Is there ‘good’ representation of the special-needs community in movies?
By Manasvini M.M.
From Hrithik Roshan in the Krish franchise to Nivin Pauly in Hey Jude, the Indian film industry has been giving us a varied representation of differently-abled individuals.
There has always been an underlying stereotypes in portraying these characters. These stereotypes often make the character seem weak, disruptive and in constant need for the main character’s care. In some cases, this can appear as a quirk of the main lead which others simply have to accept. But in reality, this is not true for special-needs individuals!
In the Tamil movie ‘Villain’, the lead actor Ajith plays a dual role. Here he uses his twin’s disability to escape from his criminal activities, owing to the fact that disabled people are pitied and therefore would not be blamed. This is an act which is played as comic relief in this movie.
The other problematic element is that movies often reduce the human value of a differently-abled person, disregarding them as individuals with feelings and emotions of their own. The Hindi movie Housefull 3 showed the lead characters pretending to be disabled, and devalued them as people.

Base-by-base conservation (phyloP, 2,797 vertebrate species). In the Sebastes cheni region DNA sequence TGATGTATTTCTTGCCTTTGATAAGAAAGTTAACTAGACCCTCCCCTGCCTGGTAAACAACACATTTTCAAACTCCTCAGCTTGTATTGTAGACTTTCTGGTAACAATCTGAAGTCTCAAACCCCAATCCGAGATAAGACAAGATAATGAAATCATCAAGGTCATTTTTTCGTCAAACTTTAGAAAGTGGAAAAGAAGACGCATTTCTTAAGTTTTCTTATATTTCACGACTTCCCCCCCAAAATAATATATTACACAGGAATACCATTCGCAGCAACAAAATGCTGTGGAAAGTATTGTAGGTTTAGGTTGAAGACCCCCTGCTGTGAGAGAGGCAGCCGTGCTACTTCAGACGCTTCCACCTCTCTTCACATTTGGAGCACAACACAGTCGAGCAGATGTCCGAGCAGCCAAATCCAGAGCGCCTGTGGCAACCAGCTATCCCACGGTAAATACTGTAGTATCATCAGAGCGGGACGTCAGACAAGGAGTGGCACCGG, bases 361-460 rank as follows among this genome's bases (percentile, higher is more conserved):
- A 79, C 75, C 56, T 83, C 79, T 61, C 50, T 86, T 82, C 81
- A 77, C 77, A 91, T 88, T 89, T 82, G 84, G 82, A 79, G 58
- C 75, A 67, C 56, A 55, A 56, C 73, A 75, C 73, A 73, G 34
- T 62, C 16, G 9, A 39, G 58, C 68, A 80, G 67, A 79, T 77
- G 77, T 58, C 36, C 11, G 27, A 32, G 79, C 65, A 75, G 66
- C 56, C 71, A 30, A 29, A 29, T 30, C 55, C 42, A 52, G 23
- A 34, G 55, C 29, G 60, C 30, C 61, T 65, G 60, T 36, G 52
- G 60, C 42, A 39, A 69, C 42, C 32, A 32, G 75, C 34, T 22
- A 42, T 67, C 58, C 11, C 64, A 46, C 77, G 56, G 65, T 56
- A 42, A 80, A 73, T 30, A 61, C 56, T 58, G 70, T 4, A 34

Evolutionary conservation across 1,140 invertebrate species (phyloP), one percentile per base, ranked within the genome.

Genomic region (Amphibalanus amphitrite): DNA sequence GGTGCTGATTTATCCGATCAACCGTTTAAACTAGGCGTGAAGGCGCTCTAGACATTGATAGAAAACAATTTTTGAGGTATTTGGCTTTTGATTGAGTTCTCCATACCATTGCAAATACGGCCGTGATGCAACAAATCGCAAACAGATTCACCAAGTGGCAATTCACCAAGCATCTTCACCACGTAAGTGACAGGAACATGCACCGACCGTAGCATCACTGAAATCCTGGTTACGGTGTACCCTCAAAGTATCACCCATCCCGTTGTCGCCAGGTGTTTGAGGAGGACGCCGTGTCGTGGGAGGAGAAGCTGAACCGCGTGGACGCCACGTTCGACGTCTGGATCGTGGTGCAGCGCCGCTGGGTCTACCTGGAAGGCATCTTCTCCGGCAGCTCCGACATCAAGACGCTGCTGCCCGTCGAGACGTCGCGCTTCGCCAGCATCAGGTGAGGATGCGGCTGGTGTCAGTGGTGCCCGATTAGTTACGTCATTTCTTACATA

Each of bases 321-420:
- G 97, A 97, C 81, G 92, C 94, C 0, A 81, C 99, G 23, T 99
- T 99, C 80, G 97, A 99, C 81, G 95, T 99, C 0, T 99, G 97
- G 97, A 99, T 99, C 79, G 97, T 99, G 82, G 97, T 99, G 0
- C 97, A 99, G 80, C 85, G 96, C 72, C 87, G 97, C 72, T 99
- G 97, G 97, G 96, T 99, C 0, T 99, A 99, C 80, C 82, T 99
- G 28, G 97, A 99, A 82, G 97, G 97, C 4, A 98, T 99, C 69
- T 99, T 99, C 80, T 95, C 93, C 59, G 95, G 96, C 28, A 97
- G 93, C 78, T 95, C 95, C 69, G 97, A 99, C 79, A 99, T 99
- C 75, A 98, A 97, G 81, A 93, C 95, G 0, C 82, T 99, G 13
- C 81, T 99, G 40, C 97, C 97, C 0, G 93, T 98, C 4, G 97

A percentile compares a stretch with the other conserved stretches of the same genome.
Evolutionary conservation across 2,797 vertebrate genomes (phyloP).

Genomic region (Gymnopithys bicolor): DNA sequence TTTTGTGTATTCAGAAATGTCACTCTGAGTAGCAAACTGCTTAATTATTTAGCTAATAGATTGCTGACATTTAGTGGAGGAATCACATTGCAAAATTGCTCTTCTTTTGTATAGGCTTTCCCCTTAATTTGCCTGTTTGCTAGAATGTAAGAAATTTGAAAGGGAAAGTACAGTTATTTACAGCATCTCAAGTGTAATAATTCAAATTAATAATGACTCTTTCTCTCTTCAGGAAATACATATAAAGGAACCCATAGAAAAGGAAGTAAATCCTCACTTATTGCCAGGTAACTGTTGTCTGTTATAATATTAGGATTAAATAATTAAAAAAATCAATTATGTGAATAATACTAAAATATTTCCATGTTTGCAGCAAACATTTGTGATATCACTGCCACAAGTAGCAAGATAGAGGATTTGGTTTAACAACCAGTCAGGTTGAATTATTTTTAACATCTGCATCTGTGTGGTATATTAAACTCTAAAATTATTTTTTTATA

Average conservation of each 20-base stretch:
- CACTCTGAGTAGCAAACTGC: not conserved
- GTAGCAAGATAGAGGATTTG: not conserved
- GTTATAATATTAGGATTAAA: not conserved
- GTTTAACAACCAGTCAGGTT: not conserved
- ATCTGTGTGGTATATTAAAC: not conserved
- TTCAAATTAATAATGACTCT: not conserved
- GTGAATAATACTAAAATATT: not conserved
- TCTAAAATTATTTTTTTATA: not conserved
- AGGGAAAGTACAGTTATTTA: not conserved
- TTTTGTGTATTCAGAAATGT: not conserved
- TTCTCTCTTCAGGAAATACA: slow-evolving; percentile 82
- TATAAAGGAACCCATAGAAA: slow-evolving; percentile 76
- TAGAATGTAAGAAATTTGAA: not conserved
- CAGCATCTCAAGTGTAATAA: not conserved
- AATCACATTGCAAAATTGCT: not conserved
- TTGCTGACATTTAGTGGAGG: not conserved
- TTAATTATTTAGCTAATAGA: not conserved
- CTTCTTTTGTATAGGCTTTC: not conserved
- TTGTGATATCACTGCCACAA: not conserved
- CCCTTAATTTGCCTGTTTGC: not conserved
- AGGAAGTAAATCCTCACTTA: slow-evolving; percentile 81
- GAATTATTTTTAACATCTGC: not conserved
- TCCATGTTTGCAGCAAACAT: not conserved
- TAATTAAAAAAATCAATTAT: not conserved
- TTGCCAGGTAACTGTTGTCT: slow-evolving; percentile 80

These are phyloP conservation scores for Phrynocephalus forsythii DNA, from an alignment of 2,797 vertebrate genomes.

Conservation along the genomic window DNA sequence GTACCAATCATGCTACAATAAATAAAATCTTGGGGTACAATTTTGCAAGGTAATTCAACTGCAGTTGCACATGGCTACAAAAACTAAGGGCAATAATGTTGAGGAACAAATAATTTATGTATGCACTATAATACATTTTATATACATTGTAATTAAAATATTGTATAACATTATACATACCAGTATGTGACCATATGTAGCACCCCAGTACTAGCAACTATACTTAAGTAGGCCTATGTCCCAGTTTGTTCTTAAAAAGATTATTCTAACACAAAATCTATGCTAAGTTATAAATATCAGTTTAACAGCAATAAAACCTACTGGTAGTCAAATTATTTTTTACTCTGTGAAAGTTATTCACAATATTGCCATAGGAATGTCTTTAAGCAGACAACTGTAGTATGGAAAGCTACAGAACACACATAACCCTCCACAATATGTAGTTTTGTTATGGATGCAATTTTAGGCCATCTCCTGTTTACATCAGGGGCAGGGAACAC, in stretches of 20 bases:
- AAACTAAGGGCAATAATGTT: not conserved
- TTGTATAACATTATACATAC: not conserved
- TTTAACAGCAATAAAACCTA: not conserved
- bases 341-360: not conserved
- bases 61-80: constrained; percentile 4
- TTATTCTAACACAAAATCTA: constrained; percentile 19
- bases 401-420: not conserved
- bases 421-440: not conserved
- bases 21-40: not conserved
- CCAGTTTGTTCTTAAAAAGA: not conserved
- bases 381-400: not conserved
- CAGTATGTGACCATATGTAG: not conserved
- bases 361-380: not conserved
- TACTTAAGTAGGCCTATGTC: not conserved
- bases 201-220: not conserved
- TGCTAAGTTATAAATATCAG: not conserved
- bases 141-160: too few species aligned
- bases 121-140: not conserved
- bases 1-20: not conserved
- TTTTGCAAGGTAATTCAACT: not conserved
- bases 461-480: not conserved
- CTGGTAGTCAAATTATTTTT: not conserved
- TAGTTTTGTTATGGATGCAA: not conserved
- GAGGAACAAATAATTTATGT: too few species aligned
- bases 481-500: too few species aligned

But it doesn’t mean that there haven’t been any changes in the industry through the years. In recent times, we have seen better representations.
The Hindi movie ‘Margarita with a straw’ showed significant change. The lead Kalki Koechlin played a character with cerebral palsy. She is shown as any other individual – independent, with her own personality, who expresses her desires openly. She experiences love , friendship etc
Another impressive movie was ‘Barfi’ , where Priyanka Chopra played the role of autistic Jhilmil – with her own personality and abilities. Jhilmil’s character was not pitied or discounted, but treated as society should treat special-needs individuals – no different from the rest.
Some movies also have representations of caregivers of the differently-abled and their views, challenges and growth. The Tamil movie ‘Peranbu’ depicts the struggles of a single father played by Mammootty. It a gripping take on the journey of a parent to a cerebral palsy-affected daughter Pappa – and how he navigates the complexities of their reality.
Movie watchers are becoming aware and the industry is learning through their reactions. Though there is a long way to go before we have more good special-needs representation, the future looks brighter and one can hope progress doesn’t stop.